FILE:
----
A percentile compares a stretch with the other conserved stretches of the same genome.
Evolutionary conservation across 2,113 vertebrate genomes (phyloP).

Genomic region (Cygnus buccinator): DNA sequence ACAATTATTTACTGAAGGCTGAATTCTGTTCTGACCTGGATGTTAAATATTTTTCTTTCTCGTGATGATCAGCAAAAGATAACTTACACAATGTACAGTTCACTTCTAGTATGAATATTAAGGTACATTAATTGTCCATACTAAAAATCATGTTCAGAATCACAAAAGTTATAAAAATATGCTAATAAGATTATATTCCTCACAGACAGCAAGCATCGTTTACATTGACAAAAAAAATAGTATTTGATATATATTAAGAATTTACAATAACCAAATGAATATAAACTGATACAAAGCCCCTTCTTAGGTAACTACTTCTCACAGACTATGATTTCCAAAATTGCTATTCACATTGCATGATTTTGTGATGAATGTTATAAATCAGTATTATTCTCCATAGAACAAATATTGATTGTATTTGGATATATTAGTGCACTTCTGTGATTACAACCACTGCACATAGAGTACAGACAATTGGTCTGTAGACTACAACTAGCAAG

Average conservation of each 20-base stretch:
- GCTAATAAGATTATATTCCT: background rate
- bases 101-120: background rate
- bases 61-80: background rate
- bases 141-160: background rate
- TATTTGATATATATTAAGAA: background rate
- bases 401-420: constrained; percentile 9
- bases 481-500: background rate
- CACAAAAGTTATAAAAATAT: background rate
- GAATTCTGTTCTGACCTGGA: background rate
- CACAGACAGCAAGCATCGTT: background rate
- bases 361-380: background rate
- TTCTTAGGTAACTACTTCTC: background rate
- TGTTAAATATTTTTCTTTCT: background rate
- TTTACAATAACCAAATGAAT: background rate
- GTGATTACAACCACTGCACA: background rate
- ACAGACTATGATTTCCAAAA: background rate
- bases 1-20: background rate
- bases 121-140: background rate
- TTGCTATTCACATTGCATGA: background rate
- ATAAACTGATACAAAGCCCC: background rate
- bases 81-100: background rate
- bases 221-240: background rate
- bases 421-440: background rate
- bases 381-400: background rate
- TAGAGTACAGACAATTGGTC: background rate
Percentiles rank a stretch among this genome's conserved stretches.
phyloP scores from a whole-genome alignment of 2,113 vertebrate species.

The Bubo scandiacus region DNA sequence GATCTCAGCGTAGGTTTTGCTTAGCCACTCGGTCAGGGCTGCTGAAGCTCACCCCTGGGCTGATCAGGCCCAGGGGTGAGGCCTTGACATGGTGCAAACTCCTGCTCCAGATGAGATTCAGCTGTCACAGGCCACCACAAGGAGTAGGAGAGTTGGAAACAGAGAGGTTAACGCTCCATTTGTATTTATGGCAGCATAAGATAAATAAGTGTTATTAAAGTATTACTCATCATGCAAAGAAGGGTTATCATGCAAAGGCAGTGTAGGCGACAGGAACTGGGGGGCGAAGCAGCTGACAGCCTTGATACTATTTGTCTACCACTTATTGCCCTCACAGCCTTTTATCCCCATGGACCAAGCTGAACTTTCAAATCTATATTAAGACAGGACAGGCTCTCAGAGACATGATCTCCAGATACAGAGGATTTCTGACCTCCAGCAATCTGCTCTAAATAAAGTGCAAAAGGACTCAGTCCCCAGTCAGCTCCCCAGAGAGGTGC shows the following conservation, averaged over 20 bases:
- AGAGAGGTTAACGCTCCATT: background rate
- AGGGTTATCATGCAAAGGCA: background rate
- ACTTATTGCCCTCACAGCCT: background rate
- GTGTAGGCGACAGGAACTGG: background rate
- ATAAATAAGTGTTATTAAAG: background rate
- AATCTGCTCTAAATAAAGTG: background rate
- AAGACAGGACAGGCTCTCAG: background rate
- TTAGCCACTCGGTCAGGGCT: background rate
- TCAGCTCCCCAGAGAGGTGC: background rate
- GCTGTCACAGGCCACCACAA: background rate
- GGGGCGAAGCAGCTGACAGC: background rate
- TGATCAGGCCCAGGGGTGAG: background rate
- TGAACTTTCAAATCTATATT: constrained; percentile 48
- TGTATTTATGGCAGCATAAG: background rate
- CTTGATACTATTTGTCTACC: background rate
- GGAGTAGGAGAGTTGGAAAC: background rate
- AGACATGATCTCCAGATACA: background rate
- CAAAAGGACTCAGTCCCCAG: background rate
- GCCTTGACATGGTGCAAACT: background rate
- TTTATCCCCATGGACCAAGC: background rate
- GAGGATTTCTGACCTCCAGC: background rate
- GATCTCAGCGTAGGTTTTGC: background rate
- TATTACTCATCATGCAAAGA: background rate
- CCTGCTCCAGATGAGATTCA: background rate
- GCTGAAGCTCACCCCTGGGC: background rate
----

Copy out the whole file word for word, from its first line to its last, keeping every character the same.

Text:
A percentile compares a stretch with the other conserved stretches of the same genome.
Evolutionary conservation across 2,113 vertebrate genomes (phyloP).

Genomic region (Cygnus buccinator): DNA sequence ACAATTATTTACTGAAGGCTGAATTCTGTTCTGACCTGGATGTTAAATATTTTTCTTTCTCGTGATGATCAGCAAAAGATAACTTACACAATGTACAGTTCACTTCTAGTATGAATATTAAGGTACATTAATTGTCCATACTAAAAATCATGTTCAGAATCACAAAAGTTATAAAAATATGCTAATAAGATTATATTCCTCACAGACAGCAAGCATCGTTTACATTGACAAAAAAAATAGTATTTGATATATATTAAGAATTTACAATAACCAAATGAATATAAACTGATACAAAGCCCCTTCTTAGGTAACTACTTCTCACAGACTATGATTTCCAAAATTGCTATTCACATTGCATGATTTTGTGATGAATGTTATAAATCAGTATTATTCTCCATAGAACAAATATTGATTGTATTTGGATATATTAGTGCACTTCTGTGATTACAACCACTGCACATAGAGTACAGACAATTGGTCTGTAGACTACAACTAGCAAG

Average conservation of each 20-base stretch:
- GCTAATAAGATTATATTCCT: background rate
- bases 101-120: background rate
- bases 61-80: background rate
- bases 141-160: background rate
- TATTTGATATATATTAAGAA: background rate
- bases 401-420: constrained; percentile 9
- bases 481-500: background rate
- CACAAAAGTTATAAAAATAT: background rate
- GAATTCTGTTCTGACCTGGA: background rate
- CACAGACAGCAAGCATCGTT: background rate
- bases 361-380: background rate
- TTCTTAGGTAACTACTTCTC: background rate
- TGTTAAATATTTTTCTTTCT: background rate
- TTTACAATAACCAAATGAAT: background rate
- GTGATTACAACCACTGCACA: background rate
- ACAGACTATGATTTCCAAAA: background rate
- bases 1-20: background rate
- bases 121-140: background rate
- TTGCTATTCACATTGCATGA: background rate
- ATAAACTGATACAAAGCCCC: background rate
- bases 81-100: background rate
- bases 221-240: background rate
- bases 421-440: background rate
- bases 381-400: background rate
- TAGAGTACAGACAATTGGTC: background rate
Percentiles rank a stretch among this genome's conserved stretches.
phyloP scores from a whole-genome alignment of 2,113 vertebrate species.

The Bubo scandiacus region DNA sequence GATCTCAGCGTAGGTTTTGCTTAGCCACTCGGTCAGGGCTGCTGAAGCTCACCCCTGGGCTGATCAGGCCCAGGGGTGAGGCCTTGACATGGTGCAAACTCCTGCTCCAGATGAGATTCAGCTGTCACAGGCCACCACAAGGAGTAGGAGAGTTGGAAACAGAGAGGTTAACGCTCCATTTGTATTTATGGCAGCATAAGATAAATAAGTGTTATTAAAGTATTACTCATCATGCAAAGAAGGGTTATCATGCAAAGGCAGTGTAGGCGACAGGAACTGGGGGGCGAAGCAGCTGACAGCCTTGATACTATTTGTCTACCACTTATTGCCCTCACAGCCTTTTATCCCCATGGACCAAGCTGAACTTTCAAATCTATATTAAGACAGGACAGGCTCTCAGAGACATGATCTCCAGATACAGAGGATTTCTGACCTCCAGCAATCTGCTCTAAATAAAGTGCAAAAGGACTCAGTCCCCAGTCAGCTCCCCAGAGAGGTGC shows the following conservation, averaged over 20 bases:
- AGAGAGGTTAACGCTCCATT: background rate
- AGGGTTATCATGCAAAGGCA: background rate
- ACTTATTGCCCTCACAGCCT: background rate
- GTGTAGGCGACAGGAACTGG: background rate
- ATAAATAAGTGTTATTAAAG: background rate
- AATCTGCTCTAAATAAAGTG: background rate
- AAGACAGGACAGGCTCTCAG: background rate
- TTAGCCACTCGGTCAGGGCT: background rate
- TCAGCTCCCCAGAGAGGTGC: background rate
- GCTGTCACAGGCCACCACAA: background rate
- GGGGCGAAGCAGCTGACAGC: background rate
- TGATCAGGCCCAGGGGTGAG: background rate
- TGAACTTTCAAATCTATATT: constrained; percentile 48
- TGTATTTATGGCAGCATAAG: background rate
- CTTGATACTATTTGTCTACC: background rate
- GGAGTAGGAGAGTTGGAAAC: background rate
- AGACATGATCTCCAGATACA: background rate
- CAAAAGGACTCAGTCCCCAG: background rate
- GCCTTGACATGGTGCAAACT: background rate
- TTTATCCCCATGGACCAAGC: background rate
- GAGGATTTCTGACCTCCAGC: background rate
- GATCTCAGCGTAGGTTTTGC: background rate
- TATTACTCATCATGCAAAGA: background rate
- CCTGCTCCAGATGAGATTCA: background rate
- GCTGAAGCTCACCCCTGGGC: background rate